Emerging Cannabis Trends in Today’s Environment

Emerging Cannabis Trends in Today’s Environment

This information is provided for educational purposes only. Reader retains full responsibility for the use of the information contained herein.

With some form of cannabis now legal in the majority of the United States, employers are left to question if they should even continue screening for cannabis in their workplaces. This article will cover a number of questions that employers may face in today’s ever-changing workplace environment.

Is it Legal to Drug Test for Cannabis?

Employers face a complicated legal environment when it comes to legal cannabis in the workplace. Generally speaking, it is legal to drug test for cannabis in nearly all states and circumstances. Additionally, the federal government still requires testing for cannabis in federally regulated industries.

New York is the only state to generally prohibit workplace testing for cannabis, with only a few exceptions outlined in their restrictive guidance. All other states permit testing for cannabis, though some may limit the circumstances under which you can test or take action. Employers in Illinois, for example, cannot refuse to hire or discharge an individual because they use lawful products outside of the workplace and during non-call hours. Additionally, the law provides specific criteria for how/when an individual can be determined to be “under the influence.”

The bottom line? Regardless of what state or states you operate in; it is legal to test for cannabis in at least some circumstances. Make sure to review all state laws carefully, as it’s not unlikely that your state(s) require certain criteria to be met prior to acting based on a cannabis-positive test or even to perform a cannabis test.

What are the Latest Cannabis Trends?

While drug testing has historically been based on the detection of delta 9-THC, cannabis chemists are now basing many products on delta 8-THC as it is not generally tested for in the workplace and delta 9-THC can be easily converted to delta 8. Delta 8-THC is naturally occurring and has similar psychological effects to delta 9-THC but has never been considered a cannabinoid of concern due to its occurrence in only very small quantities. Delta-8 THC is currently legal at the federal level.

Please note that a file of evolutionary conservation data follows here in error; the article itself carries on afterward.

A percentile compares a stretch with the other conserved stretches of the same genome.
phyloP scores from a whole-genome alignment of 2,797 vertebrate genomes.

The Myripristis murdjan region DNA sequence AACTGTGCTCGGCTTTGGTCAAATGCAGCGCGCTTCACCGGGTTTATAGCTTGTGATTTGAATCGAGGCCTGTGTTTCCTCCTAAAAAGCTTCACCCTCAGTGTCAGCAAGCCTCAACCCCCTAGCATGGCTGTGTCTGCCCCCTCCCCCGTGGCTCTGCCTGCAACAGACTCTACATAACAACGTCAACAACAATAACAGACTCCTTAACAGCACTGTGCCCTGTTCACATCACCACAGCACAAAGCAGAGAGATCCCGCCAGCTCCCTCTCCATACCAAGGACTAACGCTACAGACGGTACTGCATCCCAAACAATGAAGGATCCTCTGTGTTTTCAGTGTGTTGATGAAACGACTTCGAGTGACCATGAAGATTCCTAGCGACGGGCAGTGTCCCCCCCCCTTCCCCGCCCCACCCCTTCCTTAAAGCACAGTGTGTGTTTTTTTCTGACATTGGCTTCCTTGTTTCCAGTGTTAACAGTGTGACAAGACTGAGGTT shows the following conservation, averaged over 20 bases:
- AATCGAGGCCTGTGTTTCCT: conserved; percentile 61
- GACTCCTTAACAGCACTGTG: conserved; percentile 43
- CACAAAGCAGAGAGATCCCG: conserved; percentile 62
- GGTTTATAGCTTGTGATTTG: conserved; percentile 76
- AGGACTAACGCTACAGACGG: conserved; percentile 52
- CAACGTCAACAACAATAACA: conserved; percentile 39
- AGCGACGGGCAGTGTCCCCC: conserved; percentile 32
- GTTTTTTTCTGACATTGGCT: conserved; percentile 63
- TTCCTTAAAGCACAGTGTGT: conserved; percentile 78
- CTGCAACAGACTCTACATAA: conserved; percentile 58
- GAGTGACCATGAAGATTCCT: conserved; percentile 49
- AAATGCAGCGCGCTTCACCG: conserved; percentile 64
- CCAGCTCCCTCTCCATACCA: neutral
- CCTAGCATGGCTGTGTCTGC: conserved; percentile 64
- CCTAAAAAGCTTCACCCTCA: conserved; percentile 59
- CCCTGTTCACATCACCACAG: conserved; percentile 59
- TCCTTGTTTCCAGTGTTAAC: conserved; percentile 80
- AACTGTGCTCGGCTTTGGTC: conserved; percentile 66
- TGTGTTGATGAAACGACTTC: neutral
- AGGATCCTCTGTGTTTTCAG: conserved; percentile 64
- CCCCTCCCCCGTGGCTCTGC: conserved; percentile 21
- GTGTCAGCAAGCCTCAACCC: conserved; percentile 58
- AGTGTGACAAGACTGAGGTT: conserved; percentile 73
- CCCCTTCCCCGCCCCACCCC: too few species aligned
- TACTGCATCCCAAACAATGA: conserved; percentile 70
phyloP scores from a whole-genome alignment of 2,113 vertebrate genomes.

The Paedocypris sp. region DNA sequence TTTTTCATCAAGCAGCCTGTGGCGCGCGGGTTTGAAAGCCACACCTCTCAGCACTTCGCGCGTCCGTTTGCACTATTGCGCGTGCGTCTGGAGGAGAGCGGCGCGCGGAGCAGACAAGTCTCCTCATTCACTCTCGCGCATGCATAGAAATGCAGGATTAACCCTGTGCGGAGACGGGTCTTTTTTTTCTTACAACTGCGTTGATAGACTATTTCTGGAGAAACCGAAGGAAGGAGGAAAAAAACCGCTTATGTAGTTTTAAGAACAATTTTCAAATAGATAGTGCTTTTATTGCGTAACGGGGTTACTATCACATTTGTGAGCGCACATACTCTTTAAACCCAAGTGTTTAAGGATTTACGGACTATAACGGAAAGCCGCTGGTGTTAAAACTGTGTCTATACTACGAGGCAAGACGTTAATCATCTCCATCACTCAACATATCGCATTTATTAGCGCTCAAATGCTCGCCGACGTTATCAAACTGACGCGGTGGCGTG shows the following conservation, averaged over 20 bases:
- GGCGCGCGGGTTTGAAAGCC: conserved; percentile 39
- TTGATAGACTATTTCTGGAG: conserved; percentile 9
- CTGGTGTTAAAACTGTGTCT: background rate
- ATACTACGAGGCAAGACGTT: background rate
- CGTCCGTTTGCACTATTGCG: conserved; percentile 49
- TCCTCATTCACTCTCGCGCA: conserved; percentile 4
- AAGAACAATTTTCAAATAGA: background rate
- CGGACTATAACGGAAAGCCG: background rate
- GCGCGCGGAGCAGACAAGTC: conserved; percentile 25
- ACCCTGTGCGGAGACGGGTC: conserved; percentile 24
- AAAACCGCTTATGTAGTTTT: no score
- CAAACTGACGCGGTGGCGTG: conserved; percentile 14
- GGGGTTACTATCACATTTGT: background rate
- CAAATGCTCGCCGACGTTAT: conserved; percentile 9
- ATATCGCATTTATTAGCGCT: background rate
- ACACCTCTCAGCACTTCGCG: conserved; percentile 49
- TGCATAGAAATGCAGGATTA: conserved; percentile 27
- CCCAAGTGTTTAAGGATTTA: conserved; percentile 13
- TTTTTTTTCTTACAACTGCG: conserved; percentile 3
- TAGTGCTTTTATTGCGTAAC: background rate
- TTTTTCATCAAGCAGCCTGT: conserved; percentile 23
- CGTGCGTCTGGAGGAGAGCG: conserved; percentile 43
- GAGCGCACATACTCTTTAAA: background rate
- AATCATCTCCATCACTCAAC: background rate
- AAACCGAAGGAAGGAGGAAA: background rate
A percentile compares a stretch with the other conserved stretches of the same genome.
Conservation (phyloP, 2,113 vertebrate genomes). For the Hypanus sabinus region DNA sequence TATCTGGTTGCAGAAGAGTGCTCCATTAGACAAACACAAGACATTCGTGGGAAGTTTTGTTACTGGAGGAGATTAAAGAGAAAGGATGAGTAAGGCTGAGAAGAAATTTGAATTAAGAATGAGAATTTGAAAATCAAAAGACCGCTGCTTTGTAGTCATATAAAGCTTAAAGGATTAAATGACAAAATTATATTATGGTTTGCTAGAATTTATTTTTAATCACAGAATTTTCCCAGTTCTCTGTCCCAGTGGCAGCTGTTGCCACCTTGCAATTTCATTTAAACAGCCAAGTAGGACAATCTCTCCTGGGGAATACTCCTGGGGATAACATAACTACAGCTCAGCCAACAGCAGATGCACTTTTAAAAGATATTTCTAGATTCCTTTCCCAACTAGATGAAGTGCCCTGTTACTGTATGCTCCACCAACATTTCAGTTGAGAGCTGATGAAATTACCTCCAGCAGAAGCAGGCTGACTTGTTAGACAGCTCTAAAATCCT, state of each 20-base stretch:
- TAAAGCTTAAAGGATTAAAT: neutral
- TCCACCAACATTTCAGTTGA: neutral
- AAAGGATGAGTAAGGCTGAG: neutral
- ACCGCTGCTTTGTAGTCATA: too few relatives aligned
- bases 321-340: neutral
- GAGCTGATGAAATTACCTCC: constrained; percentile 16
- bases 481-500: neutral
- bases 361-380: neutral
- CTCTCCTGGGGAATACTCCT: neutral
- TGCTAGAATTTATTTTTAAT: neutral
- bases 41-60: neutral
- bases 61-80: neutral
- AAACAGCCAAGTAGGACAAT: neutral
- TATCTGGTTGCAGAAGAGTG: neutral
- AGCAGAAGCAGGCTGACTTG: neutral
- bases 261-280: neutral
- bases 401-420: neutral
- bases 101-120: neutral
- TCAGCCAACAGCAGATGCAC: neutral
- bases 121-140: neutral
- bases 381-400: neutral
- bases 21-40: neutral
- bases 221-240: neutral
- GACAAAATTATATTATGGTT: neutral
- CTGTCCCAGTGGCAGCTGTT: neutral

Cannabis users may believe that using delta 8-THC will spare them a positive drug test; however, delta 8 will still return a positive result. Employers should be aware of this rising trend to ensure that they can speak to employees knowledgeably about the risks associated with delta 8 usage, particularly when it comes to workplace safety.[1]

Why Should I be Concerned About Individuals Coming to Work While Under the Influence if Cannabis is Legal?

The million-dollar question (or more accurately, the question that is the cost of your average drug and alcohol testing program) is this – why should I be concerned about employees using cannabis if its legal? The bottom line is that with cannabis becoming increasingly more accessible, more people than ever before are using it. In fact, the positivity rate for cannabis in the general U.S. workforce increased 50% from 2017 to 2021.[2]

When an employee comes to work while under the influence of cannabis (or another substance), they can cause increased workplace accidents, lower workplace productivity and employee morale, and open the employer to potential negligent hiring and respondeat superior lawsuits. As cannabis continues growing in popularity, it will likely lead to more restrictions on how and when employees can test for drugs, not just legal ones, making workplaces across the country less safe.